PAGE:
The children also wrote cards with their pictures on the front. The cards were then hand-delivered by the church’s mission team, which visited the school in Haiti. Rabenaldt also had the children make a short video for the mission team to show the schoolchildren in Haiti.
The children of San Luis Obispo are also learning to be the hands and feet of Christ in their own backyard by making blessing bags for families who spend a night in the church’s makeshift homeless shelter. The children have collected things like socks, healthy snacks and water to put in the bags along with a verse of Scripture.
“The kids love putting the bags together and are learning how important the little things can be,” Rabenaldt said.
The makeshift shelter, however, raises an important reminder to those leading children in mission. That is, to respect the privacy of those being helped and to respect the comfort level of the children doing the helping.
“Unfortunately, we can’t allow the kids to visit the families when they are at the church’s shelter because there may be some kids staying that go to school with our children. That creates an uncomfortable situation,” Rabenaldt said.
While the children don’t visit when families are there, Rabenaldt does take them on a tour of the shelter when all of the cots are set up.
“This intentional learning will hopefully follow them throughout their lives,” Rabenaldt said, adding that she hopes when the children get older their hearts for mission will continue to grow.
Meanwhile, children at First United in Salem have incorporated a spirit of giving in vacation Bible school, creating comfort bears for the local rescue squad.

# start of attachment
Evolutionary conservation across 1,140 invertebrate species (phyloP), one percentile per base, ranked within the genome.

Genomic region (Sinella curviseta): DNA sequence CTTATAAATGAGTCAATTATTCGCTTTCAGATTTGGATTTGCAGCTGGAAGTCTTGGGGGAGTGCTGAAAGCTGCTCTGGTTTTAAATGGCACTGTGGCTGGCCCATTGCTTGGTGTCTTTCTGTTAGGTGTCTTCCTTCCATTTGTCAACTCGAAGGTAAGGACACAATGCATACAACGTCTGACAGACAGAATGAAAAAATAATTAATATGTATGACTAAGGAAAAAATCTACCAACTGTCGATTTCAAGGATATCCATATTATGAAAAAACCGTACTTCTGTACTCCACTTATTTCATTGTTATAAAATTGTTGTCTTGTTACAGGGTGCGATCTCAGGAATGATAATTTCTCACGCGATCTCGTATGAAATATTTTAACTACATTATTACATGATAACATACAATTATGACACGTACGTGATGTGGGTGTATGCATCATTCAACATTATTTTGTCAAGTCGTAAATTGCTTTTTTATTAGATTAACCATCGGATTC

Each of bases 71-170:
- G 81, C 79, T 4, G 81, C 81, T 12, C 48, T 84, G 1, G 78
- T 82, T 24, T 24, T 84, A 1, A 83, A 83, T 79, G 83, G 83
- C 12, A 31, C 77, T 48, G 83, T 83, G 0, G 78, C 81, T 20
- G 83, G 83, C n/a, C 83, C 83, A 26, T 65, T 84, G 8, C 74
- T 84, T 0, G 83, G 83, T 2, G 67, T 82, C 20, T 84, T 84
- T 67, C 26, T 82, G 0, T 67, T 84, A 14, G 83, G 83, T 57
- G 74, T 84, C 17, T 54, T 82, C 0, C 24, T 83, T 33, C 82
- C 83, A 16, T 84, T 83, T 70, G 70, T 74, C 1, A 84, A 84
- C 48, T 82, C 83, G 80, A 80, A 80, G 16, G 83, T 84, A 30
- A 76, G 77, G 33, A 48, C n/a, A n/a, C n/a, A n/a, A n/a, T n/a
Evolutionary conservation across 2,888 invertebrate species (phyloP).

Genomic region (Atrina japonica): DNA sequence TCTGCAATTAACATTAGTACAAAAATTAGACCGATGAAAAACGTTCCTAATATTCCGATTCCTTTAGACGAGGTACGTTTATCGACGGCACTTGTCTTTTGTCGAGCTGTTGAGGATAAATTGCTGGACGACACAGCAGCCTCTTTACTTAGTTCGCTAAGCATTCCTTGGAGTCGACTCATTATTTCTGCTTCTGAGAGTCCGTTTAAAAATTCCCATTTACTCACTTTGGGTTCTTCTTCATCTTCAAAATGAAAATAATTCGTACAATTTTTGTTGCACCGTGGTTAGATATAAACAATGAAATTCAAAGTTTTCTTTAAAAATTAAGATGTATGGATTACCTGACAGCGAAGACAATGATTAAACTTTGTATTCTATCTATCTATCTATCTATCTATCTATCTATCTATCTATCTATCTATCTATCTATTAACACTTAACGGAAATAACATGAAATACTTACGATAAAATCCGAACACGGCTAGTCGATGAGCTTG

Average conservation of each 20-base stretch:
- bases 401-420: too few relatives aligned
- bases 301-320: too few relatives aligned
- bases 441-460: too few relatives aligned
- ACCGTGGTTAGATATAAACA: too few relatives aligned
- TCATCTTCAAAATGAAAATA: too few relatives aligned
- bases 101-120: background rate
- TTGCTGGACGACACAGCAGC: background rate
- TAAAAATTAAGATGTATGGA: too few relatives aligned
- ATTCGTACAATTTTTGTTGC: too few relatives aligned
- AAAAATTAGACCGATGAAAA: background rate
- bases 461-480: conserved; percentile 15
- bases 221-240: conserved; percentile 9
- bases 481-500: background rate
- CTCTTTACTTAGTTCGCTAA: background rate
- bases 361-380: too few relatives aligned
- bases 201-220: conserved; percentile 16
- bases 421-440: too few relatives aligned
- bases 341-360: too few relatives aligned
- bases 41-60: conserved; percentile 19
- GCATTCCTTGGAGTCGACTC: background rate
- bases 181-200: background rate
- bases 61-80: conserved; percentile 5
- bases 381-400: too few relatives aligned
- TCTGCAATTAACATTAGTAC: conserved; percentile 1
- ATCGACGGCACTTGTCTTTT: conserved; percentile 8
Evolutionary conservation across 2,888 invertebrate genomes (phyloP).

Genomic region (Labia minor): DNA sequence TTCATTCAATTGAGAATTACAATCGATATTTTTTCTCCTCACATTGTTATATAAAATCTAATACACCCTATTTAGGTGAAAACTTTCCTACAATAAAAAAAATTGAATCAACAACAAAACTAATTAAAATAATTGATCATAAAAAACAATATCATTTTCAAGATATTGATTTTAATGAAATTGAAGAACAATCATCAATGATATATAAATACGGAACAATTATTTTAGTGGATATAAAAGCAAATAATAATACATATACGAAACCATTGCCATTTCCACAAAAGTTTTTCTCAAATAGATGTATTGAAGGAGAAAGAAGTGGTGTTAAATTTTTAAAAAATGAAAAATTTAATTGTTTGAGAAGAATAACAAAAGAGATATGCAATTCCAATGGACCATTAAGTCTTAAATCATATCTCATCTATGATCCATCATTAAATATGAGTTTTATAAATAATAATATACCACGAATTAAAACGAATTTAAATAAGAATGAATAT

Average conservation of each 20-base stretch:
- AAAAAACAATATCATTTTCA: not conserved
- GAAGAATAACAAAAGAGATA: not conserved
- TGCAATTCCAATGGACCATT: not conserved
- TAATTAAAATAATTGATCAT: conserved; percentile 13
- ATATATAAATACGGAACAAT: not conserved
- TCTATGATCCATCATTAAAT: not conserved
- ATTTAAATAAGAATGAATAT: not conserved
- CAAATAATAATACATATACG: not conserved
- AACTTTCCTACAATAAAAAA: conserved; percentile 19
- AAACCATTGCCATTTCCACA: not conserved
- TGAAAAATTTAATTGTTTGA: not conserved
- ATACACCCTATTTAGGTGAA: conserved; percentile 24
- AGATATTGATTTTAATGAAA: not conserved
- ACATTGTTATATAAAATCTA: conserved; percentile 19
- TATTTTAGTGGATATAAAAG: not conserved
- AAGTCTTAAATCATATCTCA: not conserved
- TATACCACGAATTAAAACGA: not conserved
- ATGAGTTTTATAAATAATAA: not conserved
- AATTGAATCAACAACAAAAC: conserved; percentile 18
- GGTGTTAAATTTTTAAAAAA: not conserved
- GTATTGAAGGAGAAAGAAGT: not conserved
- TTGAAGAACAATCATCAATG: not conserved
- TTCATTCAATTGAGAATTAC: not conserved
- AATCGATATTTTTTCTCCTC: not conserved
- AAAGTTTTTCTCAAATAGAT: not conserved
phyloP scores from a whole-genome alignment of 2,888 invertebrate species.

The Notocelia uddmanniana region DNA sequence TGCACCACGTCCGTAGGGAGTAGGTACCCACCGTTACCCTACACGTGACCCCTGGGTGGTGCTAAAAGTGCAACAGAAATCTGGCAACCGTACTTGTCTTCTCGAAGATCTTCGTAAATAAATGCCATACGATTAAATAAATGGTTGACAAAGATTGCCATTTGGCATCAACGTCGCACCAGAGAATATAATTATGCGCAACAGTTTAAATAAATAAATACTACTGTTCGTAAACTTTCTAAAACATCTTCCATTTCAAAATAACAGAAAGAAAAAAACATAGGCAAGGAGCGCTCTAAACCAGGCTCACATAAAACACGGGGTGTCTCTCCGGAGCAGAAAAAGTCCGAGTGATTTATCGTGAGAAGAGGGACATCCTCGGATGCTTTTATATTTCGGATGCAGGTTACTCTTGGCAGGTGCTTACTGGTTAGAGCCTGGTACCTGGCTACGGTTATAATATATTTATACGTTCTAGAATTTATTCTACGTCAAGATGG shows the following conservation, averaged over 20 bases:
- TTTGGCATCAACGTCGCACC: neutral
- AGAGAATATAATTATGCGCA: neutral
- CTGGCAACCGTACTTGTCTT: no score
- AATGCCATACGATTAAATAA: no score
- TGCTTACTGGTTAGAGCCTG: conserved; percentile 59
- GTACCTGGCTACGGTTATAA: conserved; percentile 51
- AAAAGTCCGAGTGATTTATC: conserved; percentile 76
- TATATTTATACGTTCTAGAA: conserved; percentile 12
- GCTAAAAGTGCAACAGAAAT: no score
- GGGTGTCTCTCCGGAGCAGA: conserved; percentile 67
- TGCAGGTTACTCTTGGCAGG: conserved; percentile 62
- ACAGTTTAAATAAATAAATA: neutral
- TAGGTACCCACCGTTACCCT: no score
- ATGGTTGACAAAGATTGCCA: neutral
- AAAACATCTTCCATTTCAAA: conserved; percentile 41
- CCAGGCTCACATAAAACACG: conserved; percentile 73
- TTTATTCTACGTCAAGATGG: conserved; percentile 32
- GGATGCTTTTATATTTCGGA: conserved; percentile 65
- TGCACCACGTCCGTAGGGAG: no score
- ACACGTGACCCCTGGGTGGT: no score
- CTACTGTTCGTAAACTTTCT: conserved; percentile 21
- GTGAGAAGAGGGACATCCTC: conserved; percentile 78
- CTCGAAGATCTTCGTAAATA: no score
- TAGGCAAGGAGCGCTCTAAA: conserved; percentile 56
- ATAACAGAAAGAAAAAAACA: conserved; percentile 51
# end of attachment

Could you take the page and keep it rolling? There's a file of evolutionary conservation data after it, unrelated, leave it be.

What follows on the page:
“Our littlest ones were thrilled to be creating something for someone else,” Thetford said. “Every day for five days straight they were excited to make more bears. It never became ‘Oh, I have to make another one.’ They would tell me of the ideas they had for how they were going to decorate their bears that day. Each day was different. At the end of the week, our rescue squad came with the ambulance to pick up the bears. The kids were so excited.”
At Culver City Presbyterian Church in Culver City, California, children look forward to participating in the Big Sunday Lemonade Brigade, which raises money for a community emergency fund. The event was started by Big Sunday, a Los Angeles-based nonprofit that promotes service and volunteerism at every age, says the Rev. Dr. Frances Wattman Rosenau, pastor of Culver City Presbyterian.
At one Big Sunday Lemonade Brigade, a dozen volunteers from the church’s family fellowship set up a table on the main street to sell lemonade. To the delight of the children, firefighters from the firehouse across the street joined them for a cup of lemonade and a chat.
Culver City Presbyterian hosts a service opportunity like the lemonade stand for its children a few times a year, Wattman Rosenau says, noting that it helps the children feel connected to the community.
“They are full of questions about who we are raising money for and why do they need it,” Wattman Rosenau said. “Our littlest Christians make a big difference to our neighbors.”
Such efforts have a ripple effect, Thetford says. “We are creating a sense of empathy in our kids, teaching kindness and compassion for others. Memories of these mission moments they experience are seeds being planted,” she said. “And we all know what can happen when seeds are planted.”
Donna Frischknecht Jackson, Editor, Presbyterians Today, Rural Ministry Network Pastor, Washington County, New York
Today’s Focus: Mission-minded kids
Let us join in prayer for:
PC(USA) Agencies’ Staff
Let us pray:
Gracious God, thank you for the opportunities you have given us to spread your word. Help us to serve you in all our words and actions and to show your love to the entire world. Thank you. Amen.